He will have surgery again today at 10 a.m.
From Father Glenn:
"Critical but stable" continues to be the official designation given to Father Benedict's condition. Doctors and nurses are still using words like "fragile", "guarded", and "cautious"; yet it appears the deep dark night is softening on the far horizon. A lip of light is detected in the distance. While still deep in the woods, Fr. Benedict presses on to recovery.
Today, the friars reported that Father appears calmer; most certainly his eyes are now wide opened and his face is relaxed. When our newly ordained Fr. Sylvester told Father that he had assisted the local parish in hearing "first confessions" for the first time Father raised both eyebrows, as if to say, "isn't it wonderful!" It's not exactly a smile, but that will come, that will come!
Behind Father's confusion and immobility is a keen intelligence. Fr. John and the friars make sure they introduce all the medical personnel who come into his room. I have no doubt that by now he both recognizes them and remembers their name. Being an articulate communicator by nature, no doubt his inability to be understood is frustrating. I suggested to the brothers that they find a person adept in lip reading to help. He has mouthed the phrase, "what happened?" more than once. An inquisitive and intelligent person would especially be distressed at not being able to put the pieces together. Be patient, Father!
Today Father had two special visitors, the first being the Ordinary of the diocese who Father recognized - again the raising of the eyebrows. Yet, the second visitor was accompanied by a tender affectionate gaze - his sister, Marjule. Father was evidently consoled having his "baby sister" at his bedside. The friars quietly slipped out of the room and closed the sliding glass door allowing them some private time together. He looked after Marjule when she was a child. In some way, the roles are now reversed. Marjule asked me to thank you for your prayers. With a brother like Father Benedict, you have a good idea what a wonderful person she is. Marjule will be spending the week close to her brother, so we should expect even greater progress in his recovery.
On some practical or technical note: Father was placed in a new high-tech bed, which is programmed to slowly move this way and that. I believe this helps in the patient's general circulation of blood. They also wheeled in a huge X-Ray machine, which beeped and buzzed and did its thing. It appears that the shoulder was not only dislocated but may have a slight fracture, which is painful but obviously not life- threatening. Also, tomorrow, our well-known and highly acclaimed orthopedic surgeon will be attending to Father's right elbow. An elbow replacement might be in order. Father will be wheeled downstairs to the operating room. The first operation was made right in the ICU because of Father's precarious condition. So, this too is another hopeful sign. The operation is scheduled for 10 am Saturday morning. So while the doctors and assistants are working on Father's elbow, let us "work" on our knees. Please, keep praying. Keep praying.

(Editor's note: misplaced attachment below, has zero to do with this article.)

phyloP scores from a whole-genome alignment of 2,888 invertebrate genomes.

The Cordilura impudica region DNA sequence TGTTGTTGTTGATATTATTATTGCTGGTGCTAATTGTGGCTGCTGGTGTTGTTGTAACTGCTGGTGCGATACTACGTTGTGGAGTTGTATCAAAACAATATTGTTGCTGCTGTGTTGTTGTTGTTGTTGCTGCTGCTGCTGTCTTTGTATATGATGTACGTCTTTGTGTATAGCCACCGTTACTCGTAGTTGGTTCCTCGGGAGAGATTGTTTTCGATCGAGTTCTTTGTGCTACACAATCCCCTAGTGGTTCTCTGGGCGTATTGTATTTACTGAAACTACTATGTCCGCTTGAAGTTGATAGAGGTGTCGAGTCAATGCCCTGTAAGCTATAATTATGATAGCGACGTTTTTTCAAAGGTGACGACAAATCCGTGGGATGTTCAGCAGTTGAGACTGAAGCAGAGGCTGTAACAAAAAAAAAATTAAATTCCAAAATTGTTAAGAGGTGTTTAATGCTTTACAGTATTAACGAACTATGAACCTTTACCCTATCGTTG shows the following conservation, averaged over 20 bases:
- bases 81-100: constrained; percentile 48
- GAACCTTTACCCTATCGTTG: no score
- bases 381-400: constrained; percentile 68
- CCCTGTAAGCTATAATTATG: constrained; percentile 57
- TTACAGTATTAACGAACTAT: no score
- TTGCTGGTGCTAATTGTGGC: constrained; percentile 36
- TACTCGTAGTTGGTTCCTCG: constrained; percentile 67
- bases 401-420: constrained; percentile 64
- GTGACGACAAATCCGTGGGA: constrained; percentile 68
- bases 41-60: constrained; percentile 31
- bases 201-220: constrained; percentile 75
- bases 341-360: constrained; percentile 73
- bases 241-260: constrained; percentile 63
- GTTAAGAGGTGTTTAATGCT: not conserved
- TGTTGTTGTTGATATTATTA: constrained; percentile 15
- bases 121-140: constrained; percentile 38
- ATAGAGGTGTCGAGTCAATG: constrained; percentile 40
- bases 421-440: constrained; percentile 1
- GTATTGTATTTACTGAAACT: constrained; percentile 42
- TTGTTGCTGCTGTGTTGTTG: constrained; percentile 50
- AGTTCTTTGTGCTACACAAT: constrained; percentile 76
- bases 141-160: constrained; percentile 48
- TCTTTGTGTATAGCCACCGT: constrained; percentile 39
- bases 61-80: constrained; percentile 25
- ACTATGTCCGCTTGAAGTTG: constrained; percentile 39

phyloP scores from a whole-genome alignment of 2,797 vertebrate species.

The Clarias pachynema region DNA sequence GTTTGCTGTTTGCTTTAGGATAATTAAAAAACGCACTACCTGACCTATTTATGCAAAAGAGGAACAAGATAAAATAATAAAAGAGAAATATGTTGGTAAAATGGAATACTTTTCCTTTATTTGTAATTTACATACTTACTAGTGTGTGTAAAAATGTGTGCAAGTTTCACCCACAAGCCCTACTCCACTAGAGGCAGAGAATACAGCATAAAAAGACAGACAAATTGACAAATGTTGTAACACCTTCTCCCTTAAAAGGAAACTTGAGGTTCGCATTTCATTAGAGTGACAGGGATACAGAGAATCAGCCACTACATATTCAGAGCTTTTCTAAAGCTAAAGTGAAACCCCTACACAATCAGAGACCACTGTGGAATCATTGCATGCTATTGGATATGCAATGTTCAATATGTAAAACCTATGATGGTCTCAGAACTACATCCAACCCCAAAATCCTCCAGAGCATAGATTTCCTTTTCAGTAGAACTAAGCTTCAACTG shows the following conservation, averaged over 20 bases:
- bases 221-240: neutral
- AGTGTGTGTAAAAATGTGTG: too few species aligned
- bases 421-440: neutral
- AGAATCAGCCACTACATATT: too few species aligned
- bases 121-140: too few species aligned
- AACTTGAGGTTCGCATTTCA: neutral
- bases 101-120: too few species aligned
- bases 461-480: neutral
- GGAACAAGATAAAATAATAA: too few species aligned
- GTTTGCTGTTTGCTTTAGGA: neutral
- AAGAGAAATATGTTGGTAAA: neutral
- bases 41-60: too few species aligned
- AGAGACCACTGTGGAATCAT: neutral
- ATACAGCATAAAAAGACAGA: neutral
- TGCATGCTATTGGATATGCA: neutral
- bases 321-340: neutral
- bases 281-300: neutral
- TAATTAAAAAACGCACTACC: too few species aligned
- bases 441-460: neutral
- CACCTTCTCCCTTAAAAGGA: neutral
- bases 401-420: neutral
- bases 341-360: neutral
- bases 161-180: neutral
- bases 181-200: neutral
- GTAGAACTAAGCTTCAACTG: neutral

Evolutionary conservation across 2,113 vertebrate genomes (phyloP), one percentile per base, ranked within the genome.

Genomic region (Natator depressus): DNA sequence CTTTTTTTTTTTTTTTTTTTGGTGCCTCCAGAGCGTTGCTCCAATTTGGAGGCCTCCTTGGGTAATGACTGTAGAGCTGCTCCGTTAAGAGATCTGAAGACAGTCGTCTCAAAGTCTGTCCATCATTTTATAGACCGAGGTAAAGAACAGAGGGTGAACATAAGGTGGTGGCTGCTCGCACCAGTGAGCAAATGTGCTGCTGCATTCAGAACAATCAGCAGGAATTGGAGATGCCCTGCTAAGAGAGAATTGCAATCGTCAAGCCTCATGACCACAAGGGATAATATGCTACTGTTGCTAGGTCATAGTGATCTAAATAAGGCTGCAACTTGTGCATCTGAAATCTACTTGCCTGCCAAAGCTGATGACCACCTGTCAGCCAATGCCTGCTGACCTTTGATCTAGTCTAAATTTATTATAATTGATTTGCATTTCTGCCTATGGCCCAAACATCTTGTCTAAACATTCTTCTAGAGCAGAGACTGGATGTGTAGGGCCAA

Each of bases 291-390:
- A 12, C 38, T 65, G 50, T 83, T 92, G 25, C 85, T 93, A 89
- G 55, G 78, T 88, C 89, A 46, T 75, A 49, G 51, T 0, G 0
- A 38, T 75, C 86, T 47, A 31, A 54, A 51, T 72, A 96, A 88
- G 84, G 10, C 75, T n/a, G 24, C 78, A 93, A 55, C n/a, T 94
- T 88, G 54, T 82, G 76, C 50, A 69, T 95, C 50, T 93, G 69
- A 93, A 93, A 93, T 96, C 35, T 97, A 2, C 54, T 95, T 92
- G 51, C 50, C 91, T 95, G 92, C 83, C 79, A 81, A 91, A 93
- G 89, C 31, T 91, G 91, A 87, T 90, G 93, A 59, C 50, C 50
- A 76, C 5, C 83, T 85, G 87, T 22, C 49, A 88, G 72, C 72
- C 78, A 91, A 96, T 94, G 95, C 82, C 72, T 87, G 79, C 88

Near Father's bedside is a small table. On the table are a few objects worthy of devotion; a small relic of the true cross, a relic of Blessed Mother Teresa of Calcutta, and a crucifix used by the Servant of God, Terence Cardinal Cooke, the former archbishop of New York. The New Testament speaks of oil and Saint Paul's handkerchiefs used to heal the sick. Scripture attests even his passing shadow healed people! Well, while we all know that all healing comes from God Himself, He uses many means, many instruments to bring His mercy to our misery. God uses everyone and everything - skilled physicians, caring nurses, competent therapists, and even large metal machines that beep and buzz. In every way He seeks to slip His invisible and invincible hand into our time and space in order to touch us and make us whole.